There were half-crowns semi-secreted all over the house I believe; I remember these on the sideboard, to the left of which one squeezed past en route to the kitchen. It was necessary to squeeze because occupying the centre of the room ... was a Morrison shelter, with a double bed arrangement on top. The walls were covered with pictures including a number of Gresleys - grandfather and father, but not, I fancy, Harold and Cuthbert .... To the right of the little vestibule was a spare room, crammed with pictures on the wall, piled bound volumes of "The Connoisseur," etc.; and between the two main rooms was the staircase leading up to wardrobes, chests of drawers etc. which I can’t recall ever seeing. At the back was the kitchen, I think rather noisome after Auntie died but probably quite clean and wholesome during her reign.
One of those piles of books is visible in the background.

Image © and collection of Barbara Ellison
Charles Hallam Payne at Dale Cottage, Ingleby, 12 January 1952
100 x 128 mm print, taken by C.B. Payne and probably reprinted by Winter
Collection of Barbara Ellison

Another two portraits from this group most likely taken by my father exist in my aunt's collection. Both appear to have been reproduced, perhaps from the original negative, but more likely via a photographic reproduction, by Winter Ltd of Derby. The print has "260-18 Matt" inscribed in pencil on the reverse, whoich appear to be printing directions. A negative number (244185), the name "Payne" and more printing directions (3¼ Fol) are inscribed in pencil on the reverse of the mounted photo, shown below.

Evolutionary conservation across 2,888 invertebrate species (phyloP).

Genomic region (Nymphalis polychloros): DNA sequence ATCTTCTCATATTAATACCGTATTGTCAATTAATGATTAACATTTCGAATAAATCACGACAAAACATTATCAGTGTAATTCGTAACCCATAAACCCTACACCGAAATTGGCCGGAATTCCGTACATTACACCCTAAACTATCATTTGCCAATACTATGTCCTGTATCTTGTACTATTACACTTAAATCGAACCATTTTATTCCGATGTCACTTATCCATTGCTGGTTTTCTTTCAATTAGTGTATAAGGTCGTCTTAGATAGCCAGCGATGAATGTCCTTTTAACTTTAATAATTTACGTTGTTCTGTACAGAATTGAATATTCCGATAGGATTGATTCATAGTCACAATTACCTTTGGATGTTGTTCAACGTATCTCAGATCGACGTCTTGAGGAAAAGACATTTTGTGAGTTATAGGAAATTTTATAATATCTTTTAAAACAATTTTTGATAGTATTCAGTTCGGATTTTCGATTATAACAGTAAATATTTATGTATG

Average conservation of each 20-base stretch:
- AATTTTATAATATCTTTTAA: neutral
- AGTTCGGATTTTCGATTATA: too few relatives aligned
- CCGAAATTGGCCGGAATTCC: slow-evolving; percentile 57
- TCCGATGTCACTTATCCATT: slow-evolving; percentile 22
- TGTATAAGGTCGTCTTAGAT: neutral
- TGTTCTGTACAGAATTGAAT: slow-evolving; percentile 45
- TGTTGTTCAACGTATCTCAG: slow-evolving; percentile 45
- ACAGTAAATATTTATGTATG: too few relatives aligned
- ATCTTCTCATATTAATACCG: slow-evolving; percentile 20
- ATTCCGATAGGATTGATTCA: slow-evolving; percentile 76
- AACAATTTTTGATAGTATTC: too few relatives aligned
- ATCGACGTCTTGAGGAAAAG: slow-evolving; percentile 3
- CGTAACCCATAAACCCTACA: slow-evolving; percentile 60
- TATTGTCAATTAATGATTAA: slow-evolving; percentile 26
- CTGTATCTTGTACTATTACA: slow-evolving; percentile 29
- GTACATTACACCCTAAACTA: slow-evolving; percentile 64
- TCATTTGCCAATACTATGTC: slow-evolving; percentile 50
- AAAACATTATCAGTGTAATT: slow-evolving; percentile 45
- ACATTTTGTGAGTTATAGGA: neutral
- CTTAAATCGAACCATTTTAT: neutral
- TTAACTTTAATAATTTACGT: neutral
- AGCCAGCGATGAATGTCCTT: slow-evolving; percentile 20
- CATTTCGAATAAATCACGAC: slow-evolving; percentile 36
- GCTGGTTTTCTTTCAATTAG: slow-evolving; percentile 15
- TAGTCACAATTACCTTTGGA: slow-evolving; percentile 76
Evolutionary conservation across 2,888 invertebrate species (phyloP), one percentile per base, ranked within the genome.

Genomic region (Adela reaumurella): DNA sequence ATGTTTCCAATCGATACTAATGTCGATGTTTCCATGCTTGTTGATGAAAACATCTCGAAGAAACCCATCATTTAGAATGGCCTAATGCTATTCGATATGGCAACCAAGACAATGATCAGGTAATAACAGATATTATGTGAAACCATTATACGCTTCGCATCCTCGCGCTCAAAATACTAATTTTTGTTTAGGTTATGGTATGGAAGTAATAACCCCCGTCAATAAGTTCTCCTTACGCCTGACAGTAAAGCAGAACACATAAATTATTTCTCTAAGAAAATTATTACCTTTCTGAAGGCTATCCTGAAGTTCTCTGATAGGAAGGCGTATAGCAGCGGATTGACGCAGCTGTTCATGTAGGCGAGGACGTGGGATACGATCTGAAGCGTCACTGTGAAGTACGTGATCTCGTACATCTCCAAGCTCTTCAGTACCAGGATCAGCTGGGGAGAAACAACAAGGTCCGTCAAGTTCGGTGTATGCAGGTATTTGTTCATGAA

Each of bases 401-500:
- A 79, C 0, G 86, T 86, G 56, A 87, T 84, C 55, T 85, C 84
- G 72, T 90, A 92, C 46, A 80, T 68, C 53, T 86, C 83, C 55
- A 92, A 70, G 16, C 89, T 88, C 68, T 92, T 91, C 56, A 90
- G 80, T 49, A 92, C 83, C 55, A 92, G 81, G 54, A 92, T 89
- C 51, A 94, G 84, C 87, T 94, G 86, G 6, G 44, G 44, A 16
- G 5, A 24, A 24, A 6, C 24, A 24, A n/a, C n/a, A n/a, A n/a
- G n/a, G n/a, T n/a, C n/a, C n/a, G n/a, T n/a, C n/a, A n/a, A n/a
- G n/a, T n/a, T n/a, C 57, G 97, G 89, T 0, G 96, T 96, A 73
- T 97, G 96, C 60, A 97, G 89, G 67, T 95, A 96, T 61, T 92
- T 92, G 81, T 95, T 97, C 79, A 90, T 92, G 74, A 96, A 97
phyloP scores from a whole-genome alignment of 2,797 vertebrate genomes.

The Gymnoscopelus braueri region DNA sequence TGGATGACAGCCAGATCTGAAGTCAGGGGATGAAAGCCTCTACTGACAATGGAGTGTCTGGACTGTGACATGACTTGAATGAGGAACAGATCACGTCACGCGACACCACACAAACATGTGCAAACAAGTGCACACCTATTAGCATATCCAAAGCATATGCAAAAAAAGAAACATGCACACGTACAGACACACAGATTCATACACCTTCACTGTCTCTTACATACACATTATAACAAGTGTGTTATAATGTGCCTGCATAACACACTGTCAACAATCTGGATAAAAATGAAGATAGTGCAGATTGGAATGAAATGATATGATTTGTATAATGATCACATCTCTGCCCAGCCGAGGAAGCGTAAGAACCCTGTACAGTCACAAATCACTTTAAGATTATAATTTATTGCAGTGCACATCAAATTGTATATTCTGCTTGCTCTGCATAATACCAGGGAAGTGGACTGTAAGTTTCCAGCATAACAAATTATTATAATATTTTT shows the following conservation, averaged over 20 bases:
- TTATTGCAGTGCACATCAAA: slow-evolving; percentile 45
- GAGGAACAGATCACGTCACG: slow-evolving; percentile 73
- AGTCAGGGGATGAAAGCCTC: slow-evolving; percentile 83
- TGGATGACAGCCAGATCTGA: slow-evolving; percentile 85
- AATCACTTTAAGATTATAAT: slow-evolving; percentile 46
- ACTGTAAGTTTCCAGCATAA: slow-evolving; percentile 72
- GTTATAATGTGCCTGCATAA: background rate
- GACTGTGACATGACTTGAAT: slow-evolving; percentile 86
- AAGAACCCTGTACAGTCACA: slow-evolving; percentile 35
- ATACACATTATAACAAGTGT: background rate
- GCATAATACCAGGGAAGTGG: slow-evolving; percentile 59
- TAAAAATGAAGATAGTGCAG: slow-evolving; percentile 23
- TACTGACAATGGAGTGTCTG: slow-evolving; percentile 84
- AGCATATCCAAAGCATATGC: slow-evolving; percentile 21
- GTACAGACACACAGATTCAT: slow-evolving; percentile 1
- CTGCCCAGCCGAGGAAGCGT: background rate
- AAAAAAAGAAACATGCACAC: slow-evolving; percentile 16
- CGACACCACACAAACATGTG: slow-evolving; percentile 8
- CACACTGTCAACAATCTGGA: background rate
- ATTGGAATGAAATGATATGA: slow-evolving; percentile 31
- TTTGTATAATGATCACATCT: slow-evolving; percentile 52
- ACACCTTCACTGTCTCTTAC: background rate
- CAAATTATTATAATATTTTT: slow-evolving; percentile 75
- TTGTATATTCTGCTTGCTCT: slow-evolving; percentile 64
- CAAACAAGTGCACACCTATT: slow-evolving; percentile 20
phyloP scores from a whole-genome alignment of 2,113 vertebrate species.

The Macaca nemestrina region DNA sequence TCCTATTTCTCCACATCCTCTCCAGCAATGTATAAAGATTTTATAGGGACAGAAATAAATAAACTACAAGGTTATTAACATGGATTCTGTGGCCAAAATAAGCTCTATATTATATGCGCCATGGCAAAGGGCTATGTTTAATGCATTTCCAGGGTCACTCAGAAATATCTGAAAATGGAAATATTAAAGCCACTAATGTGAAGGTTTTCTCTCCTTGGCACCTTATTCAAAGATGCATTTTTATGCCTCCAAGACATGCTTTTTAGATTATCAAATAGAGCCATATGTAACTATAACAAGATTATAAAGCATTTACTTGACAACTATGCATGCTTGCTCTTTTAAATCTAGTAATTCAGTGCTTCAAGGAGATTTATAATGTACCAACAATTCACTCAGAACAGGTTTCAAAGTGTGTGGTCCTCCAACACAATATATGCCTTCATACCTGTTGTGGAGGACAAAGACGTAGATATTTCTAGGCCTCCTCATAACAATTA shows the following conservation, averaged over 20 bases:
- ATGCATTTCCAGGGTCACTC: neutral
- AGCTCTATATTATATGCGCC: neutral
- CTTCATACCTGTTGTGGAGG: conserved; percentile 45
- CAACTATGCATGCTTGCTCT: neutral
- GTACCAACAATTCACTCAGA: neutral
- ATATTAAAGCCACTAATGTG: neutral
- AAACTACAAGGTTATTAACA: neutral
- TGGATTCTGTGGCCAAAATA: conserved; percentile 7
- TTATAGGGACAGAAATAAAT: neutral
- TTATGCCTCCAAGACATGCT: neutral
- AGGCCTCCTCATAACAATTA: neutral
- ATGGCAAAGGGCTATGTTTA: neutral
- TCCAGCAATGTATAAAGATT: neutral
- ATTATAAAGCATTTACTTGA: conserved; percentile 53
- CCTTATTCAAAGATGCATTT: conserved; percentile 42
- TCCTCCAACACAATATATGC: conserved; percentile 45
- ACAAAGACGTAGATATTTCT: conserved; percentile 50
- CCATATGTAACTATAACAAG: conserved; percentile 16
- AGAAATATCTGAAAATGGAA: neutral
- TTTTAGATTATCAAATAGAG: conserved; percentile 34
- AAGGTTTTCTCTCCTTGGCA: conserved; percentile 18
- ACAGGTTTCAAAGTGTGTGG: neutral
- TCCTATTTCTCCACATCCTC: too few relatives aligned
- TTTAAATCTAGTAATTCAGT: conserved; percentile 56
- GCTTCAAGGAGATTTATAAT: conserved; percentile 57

Image © and collection of Barbara Ellison
Charles Hallam Payne at Dale Cottage, Ingleby
3¼ Folio (83 x 109 mm) print mounted on 111 x 164 mm white card
Printed "Winter Ltd. Derby," and with decorated edge
Collection of Barbara Ellison

Hallam and Sarah moved to Ingleby after retiring shortly before the Great War from the grocery/off licence business in St James' Road, Normanton, Derby, which was taken over by Hallam's younger brother Fred. They were both still fairly young for retirement, being in their late forties, but leased Dale Cottage from the Foremark Estate with effect from 24 June 1914, initially for an annual rent of £16, rising to £24 by 1934.
Apart from rent collecting in Derby (for himself and sisters living in ‘the south’), shopping in Leicester and holidaying at places like Bournemouth and Great Yarmouth, what did he do in his retirement? Well, he read a lot, listened to the radio and watched television at least as early as 1952, walked around Ingleby, and probably talked with a lot of people.
My father recalled visiting them on his bike in late 1940 ...
Some time between then and the end of the year when Dad joined the army, I rang him at his office (R. Clayborn Ltd, builder, Shelton Lock) from Uncle Hallam’s house. I remember the call well, because Dad told me to take it easy going down ‘the Dale’, as I expect this must have been my first bike ride to Ingleby. (The Dale is steep: it drops from 232’ at the crossroads by the Cottage to 157’ near where the footpath to Anchor Church starts, a distance of under 400 yards.) I mention this incident to show that Hallam and Sarah were in telephonic touch with the outside world at least as early as 1940 and probably much earlier. So the doctor and motor mechanic could be called in when necessary!
Image © Brett Payne

These two photographs of Dale Cottage, taken on a visit that I made to South Derbyshire in June 1997, show the cross-roads, with the steep road leading down the Dale to Ingleby on the left.

Image © Brett Payne

He also remembered Uncle Hallam's interest, perhaps merely in passing, in the Danish barrow mounds then being excavated in nearby Heath Wood.